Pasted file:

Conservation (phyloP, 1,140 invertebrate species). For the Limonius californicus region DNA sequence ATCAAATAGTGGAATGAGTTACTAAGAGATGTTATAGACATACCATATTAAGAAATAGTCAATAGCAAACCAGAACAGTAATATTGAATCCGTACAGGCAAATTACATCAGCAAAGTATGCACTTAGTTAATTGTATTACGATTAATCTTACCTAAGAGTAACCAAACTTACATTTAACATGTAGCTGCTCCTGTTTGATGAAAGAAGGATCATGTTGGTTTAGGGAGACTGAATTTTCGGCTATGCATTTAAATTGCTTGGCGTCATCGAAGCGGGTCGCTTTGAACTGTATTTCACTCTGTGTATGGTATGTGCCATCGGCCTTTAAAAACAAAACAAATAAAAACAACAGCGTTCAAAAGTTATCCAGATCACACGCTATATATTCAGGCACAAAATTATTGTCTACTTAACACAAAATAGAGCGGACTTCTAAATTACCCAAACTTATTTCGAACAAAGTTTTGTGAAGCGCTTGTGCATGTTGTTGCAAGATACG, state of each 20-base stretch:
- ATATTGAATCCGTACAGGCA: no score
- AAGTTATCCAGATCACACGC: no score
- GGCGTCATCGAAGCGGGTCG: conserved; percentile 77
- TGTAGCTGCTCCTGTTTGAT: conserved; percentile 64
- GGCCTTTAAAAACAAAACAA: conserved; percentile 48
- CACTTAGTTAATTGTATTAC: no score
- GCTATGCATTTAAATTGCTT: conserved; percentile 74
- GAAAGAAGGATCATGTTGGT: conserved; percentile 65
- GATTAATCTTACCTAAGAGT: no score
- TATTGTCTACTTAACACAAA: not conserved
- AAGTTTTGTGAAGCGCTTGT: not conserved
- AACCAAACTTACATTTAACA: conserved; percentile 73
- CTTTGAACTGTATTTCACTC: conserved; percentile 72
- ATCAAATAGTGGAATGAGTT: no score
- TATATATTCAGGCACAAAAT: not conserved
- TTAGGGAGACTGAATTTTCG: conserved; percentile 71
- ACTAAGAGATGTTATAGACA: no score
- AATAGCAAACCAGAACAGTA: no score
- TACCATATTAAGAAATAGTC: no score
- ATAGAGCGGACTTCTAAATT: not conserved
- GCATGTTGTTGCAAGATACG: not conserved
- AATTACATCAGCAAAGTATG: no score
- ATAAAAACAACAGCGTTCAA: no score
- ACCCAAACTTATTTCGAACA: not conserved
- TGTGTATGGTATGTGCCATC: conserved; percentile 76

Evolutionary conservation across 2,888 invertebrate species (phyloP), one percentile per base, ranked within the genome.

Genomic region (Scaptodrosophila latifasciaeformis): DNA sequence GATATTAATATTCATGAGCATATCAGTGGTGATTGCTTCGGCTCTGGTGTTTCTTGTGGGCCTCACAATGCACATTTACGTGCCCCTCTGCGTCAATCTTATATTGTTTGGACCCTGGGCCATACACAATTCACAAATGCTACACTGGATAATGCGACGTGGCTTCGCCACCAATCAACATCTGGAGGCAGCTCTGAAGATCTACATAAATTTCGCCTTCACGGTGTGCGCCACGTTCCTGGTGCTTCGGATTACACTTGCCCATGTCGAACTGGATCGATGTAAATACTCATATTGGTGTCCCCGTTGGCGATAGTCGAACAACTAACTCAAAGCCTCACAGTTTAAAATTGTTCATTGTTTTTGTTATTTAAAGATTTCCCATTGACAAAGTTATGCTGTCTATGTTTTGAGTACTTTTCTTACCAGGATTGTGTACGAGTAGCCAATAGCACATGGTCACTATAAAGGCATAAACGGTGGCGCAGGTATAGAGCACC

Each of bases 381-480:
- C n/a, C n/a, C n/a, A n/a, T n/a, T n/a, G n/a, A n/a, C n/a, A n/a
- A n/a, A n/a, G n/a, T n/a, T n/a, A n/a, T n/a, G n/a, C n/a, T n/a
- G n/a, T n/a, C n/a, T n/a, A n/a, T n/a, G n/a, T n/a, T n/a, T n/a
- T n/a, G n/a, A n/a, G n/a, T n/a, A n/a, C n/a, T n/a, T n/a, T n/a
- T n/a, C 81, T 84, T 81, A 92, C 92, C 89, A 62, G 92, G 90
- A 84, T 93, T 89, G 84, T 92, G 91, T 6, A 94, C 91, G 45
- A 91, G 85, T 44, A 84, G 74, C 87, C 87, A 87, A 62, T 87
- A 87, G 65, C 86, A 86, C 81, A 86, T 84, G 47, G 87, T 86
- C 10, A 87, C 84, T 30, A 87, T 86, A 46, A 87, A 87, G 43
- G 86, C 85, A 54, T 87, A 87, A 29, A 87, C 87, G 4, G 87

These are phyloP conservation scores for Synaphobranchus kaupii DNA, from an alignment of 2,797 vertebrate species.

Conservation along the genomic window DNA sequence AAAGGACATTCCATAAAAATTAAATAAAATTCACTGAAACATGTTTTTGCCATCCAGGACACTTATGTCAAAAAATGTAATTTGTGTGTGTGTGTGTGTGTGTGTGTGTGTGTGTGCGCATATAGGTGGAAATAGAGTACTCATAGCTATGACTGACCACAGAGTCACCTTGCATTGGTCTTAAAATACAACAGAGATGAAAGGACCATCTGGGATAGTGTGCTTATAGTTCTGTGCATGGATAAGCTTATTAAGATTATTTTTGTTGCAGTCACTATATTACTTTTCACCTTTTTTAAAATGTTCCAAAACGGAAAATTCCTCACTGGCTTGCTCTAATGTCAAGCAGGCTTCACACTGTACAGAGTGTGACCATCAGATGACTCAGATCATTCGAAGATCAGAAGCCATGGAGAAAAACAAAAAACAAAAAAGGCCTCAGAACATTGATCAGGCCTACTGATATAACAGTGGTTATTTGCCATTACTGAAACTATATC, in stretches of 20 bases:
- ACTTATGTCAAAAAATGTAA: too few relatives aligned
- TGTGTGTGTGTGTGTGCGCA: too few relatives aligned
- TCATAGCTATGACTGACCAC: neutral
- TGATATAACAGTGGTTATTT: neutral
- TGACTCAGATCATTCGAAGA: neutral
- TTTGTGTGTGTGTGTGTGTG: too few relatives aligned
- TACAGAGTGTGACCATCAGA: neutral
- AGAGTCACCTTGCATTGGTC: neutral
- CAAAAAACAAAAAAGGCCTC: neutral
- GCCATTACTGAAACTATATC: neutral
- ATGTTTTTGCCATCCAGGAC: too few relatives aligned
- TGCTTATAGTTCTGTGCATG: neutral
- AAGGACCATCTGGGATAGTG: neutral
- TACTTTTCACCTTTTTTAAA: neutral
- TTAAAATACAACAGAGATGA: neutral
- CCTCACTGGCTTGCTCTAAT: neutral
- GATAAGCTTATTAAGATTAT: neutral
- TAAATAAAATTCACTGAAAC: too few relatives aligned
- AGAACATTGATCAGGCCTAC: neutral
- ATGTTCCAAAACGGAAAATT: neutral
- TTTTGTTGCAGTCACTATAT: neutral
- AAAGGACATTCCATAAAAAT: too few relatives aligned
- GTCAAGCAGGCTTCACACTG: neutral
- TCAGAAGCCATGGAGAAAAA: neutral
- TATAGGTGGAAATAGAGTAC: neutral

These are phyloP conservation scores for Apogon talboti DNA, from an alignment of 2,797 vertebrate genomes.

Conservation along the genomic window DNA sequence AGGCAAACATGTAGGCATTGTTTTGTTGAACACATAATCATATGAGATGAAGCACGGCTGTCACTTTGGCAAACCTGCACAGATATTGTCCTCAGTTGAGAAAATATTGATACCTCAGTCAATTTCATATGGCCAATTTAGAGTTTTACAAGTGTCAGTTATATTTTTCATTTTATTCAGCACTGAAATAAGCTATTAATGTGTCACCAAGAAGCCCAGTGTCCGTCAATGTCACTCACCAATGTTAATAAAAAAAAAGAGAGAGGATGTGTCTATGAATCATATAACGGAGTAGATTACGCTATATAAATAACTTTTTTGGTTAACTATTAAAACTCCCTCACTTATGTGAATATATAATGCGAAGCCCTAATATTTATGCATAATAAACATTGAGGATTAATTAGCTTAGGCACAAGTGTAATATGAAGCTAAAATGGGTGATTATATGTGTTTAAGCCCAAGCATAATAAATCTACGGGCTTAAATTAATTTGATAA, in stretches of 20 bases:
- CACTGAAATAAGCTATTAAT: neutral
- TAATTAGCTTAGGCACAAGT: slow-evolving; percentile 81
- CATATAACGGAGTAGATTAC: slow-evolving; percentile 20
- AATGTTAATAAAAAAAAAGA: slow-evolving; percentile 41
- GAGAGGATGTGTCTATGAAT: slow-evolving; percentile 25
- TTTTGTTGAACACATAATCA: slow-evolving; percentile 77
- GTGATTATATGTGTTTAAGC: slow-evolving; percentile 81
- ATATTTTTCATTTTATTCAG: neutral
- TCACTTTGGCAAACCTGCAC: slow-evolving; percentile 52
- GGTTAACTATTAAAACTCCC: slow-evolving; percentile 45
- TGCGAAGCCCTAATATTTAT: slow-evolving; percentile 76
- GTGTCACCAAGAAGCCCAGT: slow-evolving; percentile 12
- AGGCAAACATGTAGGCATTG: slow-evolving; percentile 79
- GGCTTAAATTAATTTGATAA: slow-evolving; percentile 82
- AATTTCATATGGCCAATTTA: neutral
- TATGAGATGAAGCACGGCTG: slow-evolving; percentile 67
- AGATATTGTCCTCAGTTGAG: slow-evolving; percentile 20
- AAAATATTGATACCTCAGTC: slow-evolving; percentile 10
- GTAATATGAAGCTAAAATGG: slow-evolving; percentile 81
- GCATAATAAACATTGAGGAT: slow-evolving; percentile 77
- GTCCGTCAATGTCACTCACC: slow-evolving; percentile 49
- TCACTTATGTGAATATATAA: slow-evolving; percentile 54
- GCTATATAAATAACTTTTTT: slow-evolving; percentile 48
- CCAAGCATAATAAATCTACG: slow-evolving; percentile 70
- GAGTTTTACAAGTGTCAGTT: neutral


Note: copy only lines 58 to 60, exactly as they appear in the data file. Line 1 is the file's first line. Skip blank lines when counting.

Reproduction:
- GATAAGCTTATTAAGATTAT: neutral
- TAAATAAAATTCACTGAAAC: too few relatives aligned
- AGAACATTGATCAGGCCTAC: neutral